When I was an undergraduate, before I switched to pre-med, I was an economics major. Maybe because of that training, when I look at jail medical practices, I tend to look at all of the costs of medical practice, not just the monetary costs. For example, the total cost of providing a medication to a patient in the jail includes the cost of the medication (of course), but it also includes the cost of the various people, like nurses, pharmacists, deputies and practitioners, who spend time creating the prescription. Thinking of costs in this way can change our perspective of what something “costs.”
Consider the case of the man with heartburn. We’ll call him “Jeffrey.” He doesn’t know it, but he is about to go to jail. Before Jeffrey goes to jail, if he wants to purchase something like ranitidine (Zantac) for his heartburn, he would go to a store and buy it. He doesn’t need to see a medical professional. He doesn’t need a prescription. In most places, he doesn’t even need to wait—convenience stores sell ranitidine 24/7. The monetary price Jeffrey will pay for 50 tablets of ranitidine at the store is around $7.00. The cost in terms of time is how long it takes him to run to the store. The total cost in time to the store to provide the ranitidine to Jeffrey is 30 seconds—how long it took the store clerk to ring up the sale.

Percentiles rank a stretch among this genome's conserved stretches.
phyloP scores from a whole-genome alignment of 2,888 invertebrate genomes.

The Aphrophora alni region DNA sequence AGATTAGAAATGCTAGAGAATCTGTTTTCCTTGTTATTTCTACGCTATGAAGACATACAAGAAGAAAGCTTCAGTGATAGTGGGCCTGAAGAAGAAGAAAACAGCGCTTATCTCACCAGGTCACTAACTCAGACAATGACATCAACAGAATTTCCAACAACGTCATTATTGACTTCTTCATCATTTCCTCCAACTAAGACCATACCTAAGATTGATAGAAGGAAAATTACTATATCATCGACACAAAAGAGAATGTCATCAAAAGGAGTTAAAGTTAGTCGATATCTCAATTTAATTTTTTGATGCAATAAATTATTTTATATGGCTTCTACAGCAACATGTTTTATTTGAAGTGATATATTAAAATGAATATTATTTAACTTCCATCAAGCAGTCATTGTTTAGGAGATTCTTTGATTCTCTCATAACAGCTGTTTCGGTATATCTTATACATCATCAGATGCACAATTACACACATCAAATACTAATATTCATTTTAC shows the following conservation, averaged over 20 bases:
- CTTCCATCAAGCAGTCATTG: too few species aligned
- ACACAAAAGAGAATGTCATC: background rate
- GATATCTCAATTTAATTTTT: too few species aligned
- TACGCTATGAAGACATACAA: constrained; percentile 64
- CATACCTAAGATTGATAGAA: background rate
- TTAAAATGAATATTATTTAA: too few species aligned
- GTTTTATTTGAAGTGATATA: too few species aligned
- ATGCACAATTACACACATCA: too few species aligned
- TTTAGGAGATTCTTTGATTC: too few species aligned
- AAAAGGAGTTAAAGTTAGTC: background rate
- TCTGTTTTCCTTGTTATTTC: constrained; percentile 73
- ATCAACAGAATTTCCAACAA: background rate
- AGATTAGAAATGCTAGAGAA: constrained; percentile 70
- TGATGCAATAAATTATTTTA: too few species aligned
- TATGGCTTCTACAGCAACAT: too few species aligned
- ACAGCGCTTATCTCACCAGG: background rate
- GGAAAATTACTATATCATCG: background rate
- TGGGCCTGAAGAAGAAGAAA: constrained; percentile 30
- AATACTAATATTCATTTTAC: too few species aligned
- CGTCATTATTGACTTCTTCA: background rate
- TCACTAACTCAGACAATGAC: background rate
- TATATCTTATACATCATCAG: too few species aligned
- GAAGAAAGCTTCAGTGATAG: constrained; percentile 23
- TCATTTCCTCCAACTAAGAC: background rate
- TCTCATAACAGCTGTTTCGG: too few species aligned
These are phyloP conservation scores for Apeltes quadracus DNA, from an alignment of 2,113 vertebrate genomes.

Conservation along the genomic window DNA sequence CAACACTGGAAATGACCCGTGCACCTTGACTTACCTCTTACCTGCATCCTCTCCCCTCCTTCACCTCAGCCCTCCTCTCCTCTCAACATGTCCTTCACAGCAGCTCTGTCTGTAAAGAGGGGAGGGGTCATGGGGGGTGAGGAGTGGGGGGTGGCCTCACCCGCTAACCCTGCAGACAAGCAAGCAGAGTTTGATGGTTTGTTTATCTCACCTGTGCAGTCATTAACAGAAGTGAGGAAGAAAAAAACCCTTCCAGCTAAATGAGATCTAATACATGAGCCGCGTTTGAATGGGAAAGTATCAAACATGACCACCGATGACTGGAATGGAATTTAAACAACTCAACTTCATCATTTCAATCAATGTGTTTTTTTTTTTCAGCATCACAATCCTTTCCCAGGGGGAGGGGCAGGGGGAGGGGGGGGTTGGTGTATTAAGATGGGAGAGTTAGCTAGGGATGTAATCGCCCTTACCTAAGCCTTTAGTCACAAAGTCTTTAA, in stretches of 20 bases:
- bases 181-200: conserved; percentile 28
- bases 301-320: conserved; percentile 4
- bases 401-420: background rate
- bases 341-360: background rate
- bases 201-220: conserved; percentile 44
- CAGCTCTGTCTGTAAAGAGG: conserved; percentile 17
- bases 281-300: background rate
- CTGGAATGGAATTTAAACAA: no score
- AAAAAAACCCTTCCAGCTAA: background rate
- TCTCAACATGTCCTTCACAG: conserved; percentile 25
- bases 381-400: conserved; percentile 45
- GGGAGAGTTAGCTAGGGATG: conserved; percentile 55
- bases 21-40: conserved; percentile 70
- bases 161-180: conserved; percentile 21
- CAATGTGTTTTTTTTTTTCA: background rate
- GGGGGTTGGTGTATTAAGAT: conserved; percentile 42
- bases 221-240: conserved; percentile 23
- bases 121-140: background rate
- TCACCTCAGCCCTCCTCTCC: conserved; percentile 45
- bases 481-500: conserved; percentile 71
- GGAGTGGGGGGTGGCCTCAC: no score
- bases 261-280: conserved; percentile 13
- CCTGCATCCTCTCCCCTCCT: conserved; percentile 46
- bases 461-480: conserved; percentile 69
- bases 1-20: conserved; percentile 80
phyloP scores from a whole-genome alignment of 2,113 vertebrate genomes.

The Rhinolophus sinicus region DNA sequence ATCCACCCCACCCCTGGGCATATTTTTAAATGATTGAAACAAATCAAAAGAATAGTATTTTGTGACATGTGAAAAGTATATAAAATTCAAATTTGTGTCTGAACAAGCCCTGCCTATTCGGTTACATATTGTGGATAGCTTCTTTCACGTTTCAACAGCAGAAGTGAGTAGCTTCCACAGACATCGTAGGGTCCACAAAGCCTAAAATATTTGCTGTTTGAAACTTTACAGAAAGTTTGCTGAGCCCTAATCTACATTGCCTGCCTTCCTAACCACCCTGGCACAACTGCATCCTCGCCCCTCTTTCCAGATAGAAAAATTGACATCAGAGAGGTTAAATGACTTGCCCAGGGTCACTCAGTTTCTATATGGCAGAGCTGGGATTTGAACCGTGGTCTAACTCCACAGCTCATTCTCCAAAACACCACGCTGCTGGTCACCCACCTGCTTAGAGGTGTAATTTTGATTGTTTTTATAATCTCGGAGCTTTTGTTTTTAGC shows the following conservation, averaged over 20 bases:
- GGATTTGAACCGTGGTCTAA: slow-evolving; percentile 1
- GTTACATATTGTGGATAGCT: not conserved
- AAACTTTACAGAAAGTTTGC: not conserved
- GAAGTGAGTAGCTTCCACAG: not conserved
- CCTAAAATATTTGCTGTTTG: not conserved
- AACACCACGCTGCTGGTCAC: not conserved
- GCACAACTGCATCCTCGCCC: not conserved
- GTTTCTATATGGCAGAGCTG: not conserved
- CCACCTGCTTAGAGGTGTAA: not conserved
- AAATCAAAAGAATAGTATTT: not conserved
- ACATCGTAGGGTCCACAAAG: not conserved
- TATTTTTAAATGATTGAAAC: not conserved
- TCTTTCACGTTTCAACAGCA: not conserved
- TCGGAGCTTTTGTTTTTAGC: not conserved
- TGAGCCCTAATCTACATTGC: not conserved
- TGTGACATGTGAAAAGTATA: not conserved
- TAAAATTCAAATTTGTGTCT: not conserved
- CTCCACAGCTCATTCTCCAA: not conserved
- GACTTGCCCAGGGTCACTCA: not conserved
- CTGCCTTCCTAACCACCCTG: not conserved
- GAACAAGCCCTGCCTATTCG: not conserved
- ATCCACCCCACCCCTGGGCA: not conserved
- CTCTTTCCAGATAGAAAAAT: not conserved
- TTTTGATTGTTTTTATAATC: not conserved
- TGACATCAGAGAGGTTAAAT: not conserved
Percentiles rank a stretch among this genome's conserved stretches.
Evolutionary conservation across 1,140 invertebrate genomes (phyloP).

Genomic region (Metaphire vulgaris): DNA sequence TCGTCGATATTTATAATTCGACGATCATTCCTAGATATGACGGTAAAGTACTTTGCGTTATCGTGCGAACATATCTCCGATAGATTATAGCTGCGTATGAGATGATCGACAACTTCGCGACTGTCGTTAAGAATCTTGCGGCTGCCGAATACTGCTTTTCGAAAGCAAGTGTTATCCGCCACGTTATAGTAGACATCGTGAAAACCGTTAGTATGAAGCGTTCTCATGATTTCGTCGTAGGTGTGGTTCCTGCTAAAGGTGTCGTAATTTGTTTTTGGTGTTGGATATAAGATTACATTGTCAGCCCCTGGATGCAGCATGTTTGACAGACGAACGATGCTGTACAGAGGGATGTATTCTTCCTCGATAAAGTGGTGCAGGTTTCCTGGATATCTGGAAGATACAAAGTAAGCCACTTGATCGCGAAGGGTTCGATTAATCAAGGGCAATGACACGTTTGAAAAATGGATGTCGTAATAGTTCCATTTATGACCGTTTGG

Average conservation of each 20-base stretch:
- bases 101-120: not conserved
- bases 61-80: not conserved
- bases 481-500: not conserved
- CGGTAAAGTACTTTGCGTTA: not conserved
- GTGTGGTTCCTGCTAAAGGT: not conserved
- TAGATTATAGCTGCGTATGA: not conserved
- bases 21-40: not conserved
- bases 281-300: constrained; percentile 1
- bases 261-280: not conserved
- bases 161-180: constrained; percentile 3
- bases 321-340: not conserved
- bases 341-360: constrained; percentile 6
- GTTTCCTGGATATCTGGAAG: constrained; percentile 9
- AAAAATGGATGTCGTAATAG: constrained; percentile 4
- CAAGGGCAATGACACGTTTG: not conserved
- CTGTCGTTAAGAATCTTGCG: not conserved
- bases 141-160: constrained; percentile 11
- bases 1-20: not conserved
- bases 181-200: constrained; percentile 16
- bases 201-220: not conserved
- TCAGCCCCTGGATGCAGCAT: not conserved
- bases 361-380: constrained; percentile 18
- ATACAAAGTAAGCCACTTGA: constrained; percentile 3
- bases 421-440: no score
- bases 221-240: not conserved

Now think of the same guy in jail. Jeffrey still has heartburn. Let’s say he still has money—now in his commissary account. He is still willing to buy ranitidine. But ranitidine is not on the jail commissary list. He can buy Ramen noodles or a Snickers bar, but not ranitidine. In order to get ranitidine, he has to put in a “Request for Medical Care” form. What happens now varies from jail to jail and prison to prison. I am going to present a typical jail scenario.
The act of requesting non-emergent medical care costs Jeffrey $10.00. The form is then triaged by a nurse and Jeffrey is scheduled to see a practitioner. Since the clinics are crowded, the appointment is made for five days hence. In the meantime, he continues to have heartburn. On the scheduled day, he comes to the medical clinic. He waits, say, an hour in the waiting area. He then has vitals taken by a nurse. The practitioner, unsurprisingly, orders a prescription of ranitidine from the pharmacy for Jeffrey. The order is sent to the pharmacy and is delivered the next day. It is paid for from the jail medical budget.